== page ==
By Warsaw Mayor Joe Thallemer
I recently attended a panel discussion with a large group of local elected officials at our annual AIM (Accelerating Indiana Municipalities) conference.
Leading the discussion was a distinguished economist from Ball State University, a national site selector, and a mayor from a rapidly growing Indianapolis suburb. It was a thought-provoking discussion about the viability of Hoosier cities and towns as we look to the future.
A recent Washington Post article that suggested 70% of the US population will be in 15 states by the year 2040. Indiana is not one of those states. The discussion high-lighted Indiana’s largest population regions and how they compare with similar regions across the nation. To begin with, site selectors evaluate regions, not cities. Regions are determined by the workforce commuting patterns around a core city. They are also referred to as metropolitan statistical areas (MSA). Smaller cities (less than 50,000 population) like Warsaw, can be considered micropolitan statistical areas.
It is the boundaries and characteristics of a region (e.g. Indianapolis MSA, Fort Wayne MSA) that site selectors evaluate when deciding where to locate. The Warsaw micropolitan statistical area includes Winona Lake and all of Kosciusko County. Our micropolitan statistical area is one of the few in Indiana that shows a consistent positive population growth. The latest US Census estimates as of July 2018 show that the city has grown 10.1% since the last census to 14,941 and the county has grown 2.6% to 77,354.
On a broader, more regional basis, 38% of our orthopedic jobs are commuting into our community every day from twenty surrounding counties. Even though the Warsaw micropolitan area has the significant advantage of high tech manufacturing, we are still challenged by many of the same things that hamper growth in other Hoosier regions when compared to our peers across the country.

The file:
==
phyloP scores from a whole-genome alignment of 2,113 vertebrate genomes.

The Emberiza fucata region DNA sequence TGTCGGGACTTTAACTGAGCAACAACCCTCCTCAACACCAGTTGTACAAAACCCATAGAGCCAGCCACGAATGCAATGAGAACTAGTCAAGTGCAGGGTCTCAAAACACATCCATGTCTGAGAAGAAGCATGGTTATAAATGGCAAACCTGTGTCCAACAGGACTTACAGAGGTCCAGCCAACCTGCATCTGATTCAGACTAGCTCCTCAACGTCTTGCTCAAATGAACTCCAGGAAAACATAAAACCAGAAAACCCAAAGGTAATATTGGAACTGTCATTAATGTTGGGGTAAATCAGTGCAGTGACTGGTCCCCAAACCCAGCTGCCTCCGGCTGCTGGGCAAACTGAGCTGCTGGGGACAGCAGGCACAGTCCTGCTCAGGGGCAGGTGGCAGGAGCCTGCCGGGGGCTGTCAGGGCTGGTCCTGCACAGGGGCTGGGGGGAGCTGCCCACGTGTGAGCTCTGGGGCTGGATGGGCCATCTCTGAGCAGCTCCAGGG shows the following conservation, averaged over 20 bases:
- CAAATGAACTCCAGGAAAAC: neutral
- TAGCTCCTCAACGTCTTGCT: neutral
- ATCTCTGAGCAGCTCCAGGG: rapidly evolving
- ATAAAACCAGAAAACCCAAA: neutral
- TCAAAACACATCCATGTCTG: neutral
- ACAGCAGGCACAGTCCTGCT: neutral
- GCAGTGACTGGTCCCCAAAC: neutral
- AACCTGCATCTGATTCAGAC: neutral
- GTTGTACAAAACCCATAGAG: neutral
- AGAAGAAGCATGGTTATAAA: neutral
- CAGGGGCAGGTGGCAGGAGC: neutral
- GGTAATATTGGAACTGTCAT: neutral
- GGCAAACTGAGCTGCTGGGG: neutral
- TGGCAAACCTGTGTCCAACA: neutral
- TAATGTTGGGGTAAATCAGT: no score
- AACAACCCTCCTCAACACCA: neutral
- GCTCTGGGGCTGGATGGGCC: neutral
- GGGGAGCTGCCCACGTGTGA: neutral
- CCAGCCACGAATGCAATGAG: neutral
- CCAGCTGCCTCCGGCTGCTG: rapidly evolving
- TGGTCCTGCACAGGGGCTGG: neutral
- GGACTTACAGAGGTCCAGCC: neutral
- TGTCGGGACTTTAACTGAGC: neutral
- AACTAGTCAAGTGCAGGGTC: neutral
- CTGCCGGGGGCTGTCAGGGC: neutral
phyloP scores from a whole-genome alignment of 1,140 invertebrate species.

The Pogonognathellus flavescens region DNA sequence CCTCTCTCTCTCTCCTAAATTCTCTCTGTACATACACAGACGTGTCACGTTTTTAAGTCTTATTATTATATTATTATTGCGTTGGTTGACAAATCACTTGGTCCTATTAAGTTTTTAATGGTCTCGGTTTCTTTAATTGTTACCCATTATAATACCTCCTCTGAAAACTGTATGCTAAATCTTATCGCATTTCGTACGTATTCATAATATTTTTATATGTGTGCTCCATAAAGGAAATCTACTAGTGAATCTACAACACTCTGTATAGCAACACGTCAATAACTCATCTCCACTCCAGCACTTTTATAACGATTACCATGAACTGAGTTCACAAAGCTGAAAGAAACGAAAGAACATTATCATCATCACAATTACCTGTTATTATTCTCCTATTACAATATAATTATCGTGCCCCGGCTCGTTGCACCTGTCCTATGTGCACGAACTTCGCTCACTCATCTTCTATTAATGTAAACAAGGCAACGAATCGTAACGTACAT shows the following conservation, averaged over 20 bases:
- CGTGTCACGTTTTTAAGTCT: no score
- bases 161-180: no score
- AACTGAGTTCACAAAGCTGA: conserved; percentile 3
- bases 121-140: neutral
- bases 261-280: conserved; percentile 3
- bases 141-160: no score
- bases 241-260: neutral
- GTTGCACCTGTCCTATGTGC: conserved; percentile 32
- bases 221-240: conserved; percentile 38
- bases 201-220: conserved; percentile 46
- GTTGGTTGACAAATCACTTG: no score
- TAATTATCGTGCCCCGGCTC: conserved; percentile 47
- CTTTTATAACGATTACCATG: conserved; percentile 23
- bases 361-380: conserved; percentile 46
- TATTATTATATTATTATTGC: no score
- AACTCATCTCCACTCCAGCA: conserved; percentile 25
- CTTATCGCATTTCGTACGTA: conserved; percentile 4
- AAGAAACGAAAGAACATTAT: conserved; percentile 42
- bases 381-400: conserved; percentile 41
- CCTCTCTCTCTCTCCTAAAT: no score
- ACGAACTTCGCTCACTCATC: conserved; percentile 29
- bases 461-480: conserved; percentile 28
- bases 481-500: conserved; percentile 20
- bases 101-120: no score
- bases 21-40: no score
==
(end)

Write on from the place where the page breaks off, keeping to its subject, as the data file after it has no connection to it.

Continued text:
The available workforce talent in a region is the primary characteristic that site selectors evaluate when determining the best region for a company to locate. The available human capital in an area is influenced by the level of educational attainment necessary to meet the professional, managerial, and manufacturing needs of the company. The availability of educated, technically qualified talent is critical. Other important regional characteristics include the local economy, business vitality, quality of education, connectivity and infrastructure, the quality of life (livability), and the environment.
Studies are now suggesting a shift away from the more traditional economic development model of trying to lure capital investment with economic incentives to create jobs. Conventional wisdom is that the newly created jobs would attract people. The shift to a service-oriented economy, the broad availability of WiFi, and high tech automation is changing the workforce needs of our economy.
Studies also show convincingly that today’s workforce will migrate to more vibrant regions in search of safe, attractive communities with quality education and a favorable quality-of-life environment that includes desirable housing. Livable regions are attracting people.
After being unsuccessful in the recent Amazon expansion competition and desiring to learn from that experience, leaders in the Indianapolis MSA compared the characteristics of their region to those they competed against. What they found was that Indy and the other regions in Indiana significantly lagged behind in population growth rates, had lower levels of educational attainment, lower salaries, and significantly less investment in their communities than their peers.
What does this all mean to our community? While growth in the Warsaw micro area continues to be steady, we are part of a larger regional economy (the eleven county Northeast Indiana Region) that supports our local workforce. The lessons learned demonstrate that as a region, we must strive to retain our best and brightest, attract talent, and invest in our communities and education to meet the demands of a changing, service-oriented labor market.